Otherwise, I did a lot of research about things like constant acceleration drives, cold weather cultivation, artificial wombs, and population control. Of course, I consider Starglass *soft* science fiction. Certain aspects of the worldbuilding–say, artificial gravity–are just plain impossible. But I hope that readers will understand that it’s a lot easier to tell a story like this when your characters’ feet are kept to the ground!

The Asherah’s passengers become eligible for marriage at 16, and are expected to wed and raise two children–no exceptions. Those who refuse to choose a partner will eventually be forced into a marriage. This scenario may seem familiar to readers of YA dystopian lit; however, Starglass is the first novel I’ve read that features queer characters in this scenario (including someone introduced in your book trailer!). Was this a situation you set out to explore from the start?

Thank you for noticing that Frances Cohen, who narrates the interchapters in Starglass, is a queer woman! It was important to me to not only include gay characters in the novel’s present, but in its past, as well.

I’m bisexual, and from middle school onward, my most significant friendships were with other QUILTBAG teens. I cannot imagine writing a book without queer characters as part of the general landscape, because that’s the world I know. It’s what’s most authentic and honest to me.

And I have to say I was surprised when I began to encounter arranged marriages in YA dystopian novels but without acknowledgement of the people for whom such a society would be most oppressive–those whose affections are not heteronormative. So yes, in a way, I wanted to address what I saw as a surprising silence on the issue among YA authors. And while, as Paolo Bacigalupi said, the lives of queer teens are often dystopian enough (despite the repeal of DOMA–yay!–suicide rates of queer teenagers remain distressingly high, and bullying and harassment rates are equally appalling), I see this as more reason than ever to explore themes of inclusion and to honestly discuss sexuality in books for teenagers.

Of course, I’m not alone, and there are authors like Malinda Lo, Alaya Dawn Johnson, and Steven dos Santos who are also writing queer themes in their YA speculative fiction. Thank goodness!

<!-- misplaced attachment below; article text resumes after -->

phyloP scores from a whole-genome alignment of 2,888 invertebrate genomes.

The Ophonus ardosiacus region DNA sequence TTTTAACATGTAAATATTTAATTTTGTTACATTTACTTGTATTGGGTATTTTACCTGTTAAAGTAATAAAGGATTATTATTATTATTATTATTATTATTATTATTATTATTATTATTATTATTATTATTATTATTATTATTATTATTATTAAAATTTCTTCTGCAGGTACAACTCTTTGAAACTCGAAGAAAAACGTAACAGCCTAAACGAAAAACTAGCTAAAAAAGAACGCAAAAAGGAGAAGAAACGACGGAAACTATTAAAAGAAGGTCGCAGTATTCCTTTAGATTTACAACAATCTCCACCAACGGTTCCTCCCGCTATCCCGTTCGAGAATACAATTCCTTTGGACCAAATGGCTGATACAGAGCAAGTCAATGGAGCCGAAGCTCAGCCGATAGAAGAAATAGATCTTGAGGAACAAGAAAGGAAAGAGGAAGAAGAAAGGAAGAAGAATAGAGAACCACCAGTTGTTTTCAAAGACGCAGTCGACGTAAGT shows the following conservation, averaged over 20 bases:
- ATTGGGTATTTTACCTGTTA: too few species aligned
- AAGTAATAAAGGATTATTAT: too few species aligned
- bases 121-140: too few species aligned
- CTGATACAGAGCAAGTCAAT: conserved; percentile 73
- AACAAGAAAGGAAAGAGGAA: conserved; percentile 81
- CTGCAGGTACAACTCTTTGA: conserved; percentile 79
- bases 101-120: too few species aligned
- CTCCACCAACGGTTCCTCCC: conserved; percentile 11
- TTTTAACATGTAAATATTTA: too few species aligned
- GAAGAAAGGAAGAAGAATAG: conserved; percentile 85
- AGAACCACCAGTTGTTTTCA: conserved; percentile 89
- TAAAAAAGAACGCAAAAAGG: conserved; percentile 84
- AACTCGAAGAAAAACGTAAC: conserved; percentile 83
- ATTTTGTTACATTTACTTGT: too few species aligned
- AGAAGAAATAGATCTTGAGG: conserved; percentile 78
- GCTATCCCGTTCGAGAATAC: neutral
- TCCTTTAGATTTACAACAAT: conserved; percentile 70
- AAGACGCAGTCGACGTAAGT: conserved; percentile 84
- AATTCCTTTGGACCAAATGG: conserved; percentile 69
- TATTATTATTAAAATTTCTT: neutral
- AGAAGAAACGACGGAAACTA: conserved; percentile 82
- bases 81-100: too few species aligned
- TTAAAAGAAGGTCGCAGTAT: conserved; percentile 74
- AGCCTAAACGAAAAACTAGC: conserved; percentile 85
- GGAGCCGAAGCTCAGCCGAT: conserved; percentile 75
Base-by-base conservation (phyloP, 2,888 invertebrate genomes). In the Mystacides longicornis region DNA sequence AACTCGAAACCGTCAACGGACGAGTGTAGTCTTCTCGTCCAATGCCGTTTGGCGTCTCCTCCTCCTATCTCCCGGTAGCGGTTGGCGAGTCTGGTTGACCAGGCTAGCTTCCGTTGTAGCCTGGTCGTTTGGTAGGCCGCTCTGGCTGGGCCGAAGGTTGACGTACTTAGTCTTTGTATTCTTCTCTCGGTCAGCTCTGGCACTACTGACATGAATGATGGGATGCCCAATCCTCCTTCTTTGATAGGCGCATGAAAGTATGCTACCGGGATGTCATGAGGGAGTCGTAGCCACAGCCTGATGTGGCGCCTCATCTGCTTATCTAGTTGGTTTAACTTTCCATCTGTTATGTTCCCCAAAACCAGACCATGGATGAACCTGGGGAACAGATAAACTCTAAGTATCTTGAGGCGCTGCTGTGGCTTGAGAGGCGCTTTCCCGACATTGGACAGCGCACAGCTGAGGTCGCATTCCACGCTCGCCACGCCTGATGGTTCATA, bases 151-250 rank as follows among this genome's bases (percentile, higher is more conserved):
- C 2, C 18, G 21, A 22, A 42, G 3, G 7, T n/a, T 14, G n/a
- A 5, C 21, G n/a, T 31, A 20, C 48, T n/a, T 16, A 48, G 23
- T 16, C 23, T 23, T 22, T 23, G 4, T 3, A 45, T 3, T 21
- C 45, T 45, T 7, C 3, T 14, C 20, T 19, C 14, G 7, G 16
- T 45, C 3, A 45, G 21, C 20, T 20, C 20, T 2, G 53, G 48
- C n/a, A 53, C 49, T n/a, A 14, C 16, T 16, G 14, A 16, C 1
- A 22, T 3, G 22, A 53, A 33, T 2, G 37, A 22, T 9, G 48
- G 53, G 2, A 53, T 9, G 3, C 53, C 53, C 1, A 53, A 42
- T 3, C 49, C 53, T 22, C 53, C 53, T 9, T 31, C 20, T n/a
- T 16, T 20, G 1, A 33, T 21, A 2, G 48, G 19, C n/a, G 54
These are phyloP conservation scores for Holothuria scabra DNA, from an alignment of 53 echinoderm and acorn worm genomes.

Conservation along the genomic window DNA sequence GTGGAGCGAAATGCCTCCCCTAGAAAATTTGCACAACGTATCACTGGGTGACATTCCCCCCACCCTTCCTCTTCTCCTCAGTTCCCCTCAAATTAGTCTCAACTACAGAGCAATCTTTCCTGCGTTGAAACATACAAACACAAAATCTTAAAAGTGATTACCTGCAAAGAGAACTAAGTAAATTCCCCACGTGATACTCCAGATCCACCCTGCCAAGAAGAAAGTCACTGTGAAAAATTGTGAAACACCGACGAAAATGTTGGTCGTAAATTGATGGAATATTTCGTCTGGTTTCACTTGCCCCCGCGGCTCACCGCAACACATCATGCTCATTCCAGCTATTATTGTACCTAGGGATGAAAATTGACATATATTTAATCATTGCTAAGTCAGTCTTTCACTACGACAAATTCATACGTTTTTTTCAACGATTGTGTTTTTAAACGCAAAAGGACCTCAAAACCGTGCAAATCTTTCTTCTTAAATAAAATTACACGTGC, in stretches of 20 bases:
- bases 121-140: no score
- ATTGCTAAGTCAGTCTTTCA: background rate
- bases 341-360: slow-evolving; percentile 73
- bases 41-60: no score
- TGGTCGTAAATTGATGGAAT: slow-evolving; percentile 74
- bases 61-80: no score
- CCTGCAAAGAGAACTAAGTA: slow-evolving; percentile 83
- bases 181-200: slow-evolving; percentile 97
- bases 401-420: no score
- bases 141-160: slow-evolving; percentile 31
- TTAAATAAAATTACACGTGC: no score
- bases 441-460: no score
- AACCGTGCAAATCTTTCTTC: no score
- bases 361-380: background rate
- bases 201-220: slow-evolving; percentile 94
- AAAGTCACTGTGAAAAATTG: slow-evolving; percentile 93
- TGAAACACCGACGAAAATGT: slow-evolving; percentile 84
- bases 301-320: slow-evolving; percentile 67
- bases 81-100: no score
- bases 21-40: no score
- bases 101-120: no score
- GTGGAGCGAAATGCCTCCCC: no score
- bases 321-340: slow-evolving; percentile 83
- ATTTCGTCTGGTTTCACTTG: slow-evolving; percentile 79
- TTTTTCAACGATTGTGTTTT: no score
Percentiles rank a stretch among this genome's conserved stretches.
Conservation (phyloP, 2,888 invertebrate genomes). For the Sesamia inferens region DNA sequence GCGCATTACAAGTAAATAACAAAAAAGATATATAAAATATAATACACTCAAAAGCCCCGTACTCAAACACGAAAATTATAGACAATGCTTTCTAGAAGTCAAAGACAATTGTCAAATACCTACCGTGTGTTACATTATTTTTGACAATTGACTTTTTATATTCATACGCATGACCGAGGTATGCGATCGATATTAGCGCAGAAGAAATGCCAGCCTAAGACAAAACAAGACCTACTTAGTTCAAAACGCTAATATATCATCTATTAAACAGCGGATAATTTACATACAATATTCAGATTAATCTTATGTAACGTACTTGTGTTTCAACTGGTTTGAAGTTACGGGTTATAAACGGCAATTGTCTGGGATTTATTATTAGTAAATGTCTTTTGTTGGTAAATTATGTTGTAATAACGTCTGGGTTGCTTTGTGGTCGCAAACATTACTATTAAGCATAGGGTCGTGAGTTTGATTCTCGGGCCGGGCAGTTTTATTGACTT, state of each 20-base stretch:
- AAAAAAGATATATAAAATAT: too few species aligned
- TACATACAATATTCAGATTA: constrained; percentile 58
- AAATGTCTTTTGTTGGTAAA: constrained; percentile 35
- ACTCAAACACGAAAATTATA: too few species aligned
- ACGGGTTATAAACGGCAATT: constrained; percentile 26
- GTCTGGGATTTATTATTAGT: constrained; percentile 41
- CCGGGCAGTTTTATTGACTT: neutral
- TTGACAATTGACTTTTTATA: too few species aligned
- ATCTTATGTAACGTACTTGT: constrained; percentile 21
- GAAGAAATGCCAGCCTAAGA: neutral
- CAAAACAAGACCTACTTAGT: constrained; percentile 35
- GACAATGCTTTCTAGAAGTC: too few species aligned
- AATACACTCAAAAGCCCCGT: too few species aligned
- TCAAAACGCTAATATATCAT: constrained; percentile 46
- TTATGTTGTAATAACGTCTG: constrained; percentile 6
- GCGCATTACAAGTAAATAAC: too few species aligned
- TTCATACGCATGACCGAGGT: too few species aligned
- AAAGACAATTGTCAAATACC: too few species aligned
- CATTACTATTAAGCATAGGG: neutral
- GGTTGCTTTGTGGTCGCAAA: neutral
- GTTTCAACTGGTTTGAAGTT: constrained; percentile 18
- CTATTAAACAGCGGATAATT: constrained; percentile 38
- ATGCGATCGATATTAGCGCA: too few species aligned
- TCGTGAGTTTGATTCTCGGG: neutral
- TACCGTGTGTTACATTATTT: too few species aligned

Which aspect of the book would you say you’re proudest of?

I’m so proud of Terra’s voice. By the end of Starglass, she was a real, vital *person* to me–sometimes a bit difficult to spend so much time with, for sure, but I can say without a doubt that after writing Starbreak, the conclusion to the duology, I’ll miss her quite a bit.

And which did you struggle with most?

Some of the more difficult aspects of Terra’s personality proved troublesome for me. She’s not an easy character–she’s mired in self-loathing and doubt, and can be occasionally petty, hateful, and even a shade homophobic. Her reactions make sense given her upbringing and age, and she grows wonderfully over the course of the two novels. I’d be happy to call Terra at the end of Starbreak a friend, but I’d be a bit wary of her if we met at the outset of Starglass!

What’s been the most unexpected aspect of your publishing experience so far?

I have been floored by the wonderfully perceptive reaction of early readers and reviewers. Not everyone is going to like your book, but every once in awhile, someone absolutely makes me feel as if I wrote my book just for them. It’s a wonderful feeling, and one that reminds me of all the reasons why I wanted to be a writer.

Finally, as this community is All for One and OneFour KidLit, we’d like to know what two or three books inspired you as a child.

I absolutely adored The Secret Garden by Frances Hodgson Burnett, A Swiftly Tilting Planet by Madeleine L’Engle, and the Animorphs books by KA Applegate.

Thanks so much for these excellent answers–and happy Starglass day! I wish this book all the best.

Phoebe NorthPhoebe North received an MFA in poetry at the University of Florida. She lives with her husband and cat in New York State. Visit her at PhoebeNorth.com.

Add Starglass on Goodreads, or buy it via:
IndieBound
Amazon US & Amazon UK
Barnes & Noble
Powell’s
Books-A-Million
The Book Depository


Corinne Duyvis lives in Amsterdam, where she writes speculative YA novels and gets her geek on whenever possible. She also sleeps an inordinate amount. Her debut YA fantasy novel OTHERBOUND is forthcoming in 2014 from Amulet Books, an imprint of Abrams Books. (Corinne is very excited, and hopes this development won’t impede her sleeping schedule too much.)